HyperNormalTimes

Written by our Director of Equity Advisory, Jeremy McKeown, the HyperNormalTimes provides in-depth and considered long-term commentary on major macroeconomic and market-shaping themes.

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August 1, 2022

Intel, China & Chips

Intel, China & Chips

If data is the new oil, then is Intel the new Exxon?

While we, the West, were caught by Putin in the game of economic geopolitics regarding energy supply, we won’t make the same mistake regarding semiconductor manufacturing and China. This time the Biden administration is ahead of the curve and has pushed through the Chips Act. This $280bn funding package is a rare bipartisan measure to support developing and producing high-end semiconductors on US soil, a large portion of which will fund Intel’s enormous new chip fab facility in (politically marginal) Ohio. Asia has eclipsed American supremacy in semiconductor manufacture to the point where it now threatens America’s National Security. Everyone agrees action is required.

Chips with everything.

For 25 years, from 1995, the US and, specifically, Intel dominated the world of semiconductor manufacturing. But as the PC gave way to other more specialist nodes on the internet, Intel’s star began to fade. ARM became unbeatable in low-power mobile applications, NVIDIA for games consoles and AMD for data centres. The Wintel relationship with Microsoft and the Intel Inside positioning was an epic land grab. However, the market for high-end semiconductors moved from the PC to new devices requiring different attributes. With its production-led culture and integrated design and manufacturing model, Intel couldn’t compete with smaller, more agile entrants.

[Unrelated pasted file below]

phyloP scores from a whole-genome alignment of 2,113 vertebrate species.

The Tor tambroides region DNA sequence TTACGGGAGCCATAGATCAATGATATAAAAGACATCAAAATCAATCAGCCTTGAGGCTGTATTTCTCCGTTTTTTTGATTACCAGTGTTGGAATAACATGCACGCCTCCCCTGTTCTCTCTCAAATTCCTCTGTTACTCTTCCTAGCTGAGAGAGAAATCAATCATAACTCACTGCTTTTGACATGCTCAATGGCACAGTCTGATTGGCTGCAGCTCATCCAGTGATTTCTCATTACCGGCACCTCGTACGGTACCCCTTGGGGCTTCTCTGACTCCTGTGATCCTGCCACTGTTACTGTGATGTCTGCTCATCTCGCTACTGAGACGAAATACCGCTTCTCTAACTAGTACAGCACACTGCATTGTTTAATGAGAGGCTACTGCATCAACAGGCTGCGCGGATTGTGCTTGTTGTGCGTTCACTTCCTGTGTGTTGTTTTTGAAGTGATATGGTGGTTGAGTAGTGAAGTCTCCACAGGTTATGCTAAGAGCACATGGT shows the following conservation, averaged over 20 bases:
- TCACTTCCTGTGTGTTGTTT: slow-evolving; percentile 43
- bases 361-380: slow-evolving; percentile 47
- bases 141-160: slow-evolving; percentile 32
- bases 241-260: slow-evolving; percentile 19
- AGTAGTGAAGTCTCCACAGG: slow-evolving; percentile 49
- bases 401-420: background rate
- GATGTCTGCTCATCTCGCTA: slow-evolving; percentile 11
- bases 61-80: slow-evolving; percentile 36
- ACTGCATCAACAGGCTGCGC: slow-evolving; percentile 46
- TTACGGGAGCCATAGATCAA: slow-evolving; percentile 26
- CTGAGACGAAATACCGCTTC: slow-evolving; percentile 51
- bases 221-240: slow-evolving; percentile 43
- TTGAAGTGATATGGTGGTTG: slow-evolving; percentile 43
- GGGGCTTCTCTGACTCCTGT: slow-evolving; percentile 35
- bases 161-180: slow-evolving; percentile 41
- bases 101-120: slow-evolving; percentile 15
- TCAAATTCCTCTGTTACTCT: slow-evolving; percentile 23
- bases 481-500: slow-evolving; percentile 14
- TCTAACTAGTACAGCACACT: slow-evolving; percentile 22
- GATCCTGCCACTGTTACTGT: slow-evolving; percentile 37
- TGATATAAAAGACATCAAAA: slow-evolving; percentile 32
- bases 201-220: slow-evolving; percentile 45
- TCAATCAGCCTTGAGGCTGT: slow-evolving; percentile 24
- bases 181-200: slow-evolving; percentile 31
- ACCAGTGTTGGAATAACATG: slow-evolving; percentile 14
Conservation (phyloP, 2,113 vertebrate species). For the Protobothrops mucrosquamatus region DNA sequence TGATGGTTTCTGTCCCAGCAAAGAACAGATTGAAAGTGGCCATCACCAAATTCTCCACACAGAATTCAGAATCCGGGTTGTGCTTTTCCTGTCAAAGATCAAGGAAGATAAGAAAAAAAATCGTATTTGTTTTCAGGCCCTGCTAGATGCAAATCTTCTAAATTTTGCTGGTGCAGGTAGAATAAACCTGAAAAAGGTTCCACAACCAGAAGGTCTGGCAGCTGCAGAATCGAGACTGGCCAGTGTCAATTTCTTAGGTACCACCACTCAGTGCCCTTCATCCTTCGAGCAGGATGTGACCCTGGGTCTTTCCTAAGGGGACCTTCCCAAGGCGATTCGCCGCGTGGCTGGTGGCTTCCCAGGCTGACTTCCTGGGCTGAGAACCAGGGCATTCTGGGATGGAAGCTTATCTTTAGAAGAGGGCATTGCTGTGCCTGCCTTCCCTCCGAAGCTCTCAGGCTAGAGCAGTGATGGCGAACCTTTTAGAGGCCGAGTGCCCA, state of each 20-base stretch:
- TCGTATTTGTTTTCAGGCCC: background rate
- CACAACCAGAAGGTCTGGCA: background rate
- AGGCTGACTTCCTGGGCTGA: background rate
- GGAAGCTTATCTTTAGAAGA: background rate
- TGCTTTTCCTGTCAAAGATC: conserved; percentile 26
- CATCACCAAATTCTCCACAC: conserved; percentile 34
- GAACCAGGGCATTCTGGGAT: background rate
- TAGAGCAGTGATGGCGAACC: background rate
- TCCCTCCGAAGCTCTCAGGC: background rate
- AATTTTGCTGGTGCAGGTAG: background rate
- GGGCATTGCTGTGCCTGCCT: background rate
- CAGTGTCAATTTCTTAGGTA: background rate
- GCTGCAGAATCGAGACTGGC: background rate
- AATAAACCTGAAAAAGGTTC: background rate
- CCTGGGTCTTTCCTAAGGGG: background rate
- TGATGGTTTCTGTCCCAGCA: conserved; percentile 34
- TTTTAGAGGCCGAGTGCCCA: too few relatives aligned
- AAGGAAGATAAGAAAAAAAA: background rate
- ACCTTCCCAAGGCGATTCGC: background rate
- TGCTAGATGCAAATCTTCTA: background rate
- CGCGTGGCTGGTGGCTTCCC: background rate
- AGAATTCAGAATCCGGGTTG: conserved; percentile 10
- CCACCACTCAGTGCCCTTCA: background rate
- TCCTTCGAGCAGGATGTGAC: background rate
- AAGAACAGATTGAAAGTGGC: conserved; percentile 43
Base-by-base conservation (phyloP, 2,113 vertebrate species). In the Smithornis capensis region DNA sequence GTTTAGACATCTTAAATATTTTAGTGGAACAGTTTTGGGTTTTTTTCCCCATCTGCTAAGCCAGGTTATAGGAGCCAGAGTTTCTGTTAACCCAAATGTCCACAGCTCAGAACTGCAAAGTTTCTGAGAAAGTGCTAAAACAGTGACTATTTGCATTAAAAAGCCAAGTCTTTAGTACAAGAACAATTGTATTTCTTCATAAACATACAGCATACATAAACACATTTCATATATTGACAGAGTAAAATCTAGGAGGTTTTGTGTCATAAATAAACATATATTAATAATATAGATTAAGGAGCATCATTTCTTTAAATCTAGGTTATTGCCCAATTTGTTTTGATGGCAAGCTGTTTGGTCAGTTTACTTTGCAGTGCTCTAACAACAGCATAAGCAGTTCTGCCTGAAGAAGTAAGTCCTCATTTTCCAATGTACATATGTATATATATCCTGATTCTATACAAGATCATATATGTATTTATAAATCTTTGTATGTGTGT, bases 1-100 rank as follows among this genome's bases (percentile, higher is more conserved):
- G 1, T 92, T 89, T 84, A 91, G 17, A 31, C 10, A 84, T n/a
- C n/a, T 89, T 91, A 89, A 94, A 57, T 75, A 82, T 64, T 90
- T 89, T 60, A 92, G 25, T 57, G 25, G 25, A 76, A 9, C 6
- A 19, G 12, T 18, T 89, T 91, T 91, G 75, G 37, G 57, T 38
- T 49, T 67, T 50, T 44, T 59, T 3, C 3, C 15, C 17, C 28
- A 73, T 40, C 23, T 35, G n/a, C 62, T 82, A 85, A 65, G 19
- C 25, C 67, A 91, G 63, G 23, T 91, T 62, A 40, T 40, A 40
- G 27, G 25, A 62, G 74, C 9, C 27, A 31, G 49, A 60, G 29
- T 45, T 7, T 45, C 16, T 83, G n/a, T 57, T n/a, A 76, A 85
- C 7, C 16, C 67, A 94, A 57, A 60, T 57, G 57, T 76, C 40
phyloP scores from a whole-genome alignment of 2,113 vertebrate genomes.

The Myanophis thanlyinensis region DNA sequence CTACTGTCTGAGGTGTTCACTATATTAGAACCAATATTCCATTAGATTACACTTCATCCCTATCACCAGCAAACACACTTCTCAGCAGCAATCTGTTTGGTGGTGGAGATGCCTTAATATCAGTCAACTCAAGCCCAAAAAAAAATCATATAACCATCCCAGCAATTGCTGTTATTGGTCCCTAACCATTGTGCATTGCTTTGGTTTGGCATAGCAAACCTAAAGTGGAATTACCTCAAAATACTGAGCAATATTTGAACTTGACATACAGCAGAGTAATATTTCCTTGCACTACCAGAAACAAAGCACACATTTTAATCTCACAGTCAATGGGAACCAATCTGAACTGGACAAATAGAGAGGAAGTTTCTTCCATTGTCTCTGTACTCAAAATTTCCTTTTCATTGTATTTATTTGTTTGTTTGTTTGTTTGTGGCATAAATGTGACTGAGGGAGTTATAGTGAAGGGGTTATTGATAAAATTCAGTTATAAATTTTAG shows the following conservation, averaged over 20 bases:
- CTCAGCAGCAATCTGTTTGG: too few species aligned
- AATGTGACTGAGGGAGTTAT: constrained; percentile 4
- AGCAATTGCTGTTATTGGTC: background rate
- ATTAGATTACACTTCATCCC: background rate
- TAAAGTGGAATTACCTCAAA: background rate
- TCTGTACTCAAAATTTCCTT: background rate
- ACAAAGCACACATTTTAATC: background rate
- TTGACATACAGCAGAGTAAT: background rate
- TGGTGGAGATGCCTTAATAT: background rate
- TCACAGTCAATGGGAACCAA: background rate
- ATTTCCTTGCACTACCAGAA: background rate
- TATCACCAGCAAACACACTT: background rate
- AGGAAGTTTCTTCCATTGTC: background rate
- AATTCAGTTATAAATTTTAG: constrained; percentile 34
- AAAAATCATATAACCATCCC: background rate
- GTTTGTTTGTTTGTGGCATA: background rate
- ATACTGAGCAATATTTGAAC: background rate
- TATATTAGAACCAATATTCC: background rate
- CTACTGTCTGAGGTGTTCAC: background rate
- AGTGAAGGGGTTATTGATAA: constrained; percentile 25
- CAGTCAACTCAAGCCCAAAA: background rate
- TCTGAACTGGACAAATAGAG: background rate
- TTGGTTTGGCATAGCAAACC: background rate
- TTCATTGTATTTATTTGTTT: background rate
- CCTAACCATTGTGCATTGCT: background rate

The fab and the fabless.

Critically, Intel’s more innovative competitors grew alongside the emergence of TSMC (Taiwan Semiconductor Manufacturing Company). TSMC does what it says on the tin and exclusively specialises in manufacturing other peoples’ chip designs. The division of labour between the design and fabrication of silicon grew from customer demand for a wider variety of chips and faster innovation. Intel’s ability to remain a significant supplier has more to do with the resilience of the PC market than its ability to innovate. Indeed, at the sharp end of the highest-end production, Intel has slipped well behind TSMC and Samsung in fabrication and behind ARM, AMD, NVIDIA and others in specialist designs. In 2020 Jefferies analyst described Intel’s strategic predicament: “We think Intel extending its transistor cadence at the same time that TSMC accelerated to assume transistor leadership in 2018, stems from Intel’s decision in 2005 to not make chips for the iPhone. Since then, TSMC has benefitted from Learning Curve economies that come from serving a market that is 10x Intel’s. We think Intel continues to lose share to AMD and NVidia unless it figures out how to overcome TSMC’s learning curve advantage or moves to a fabless model”.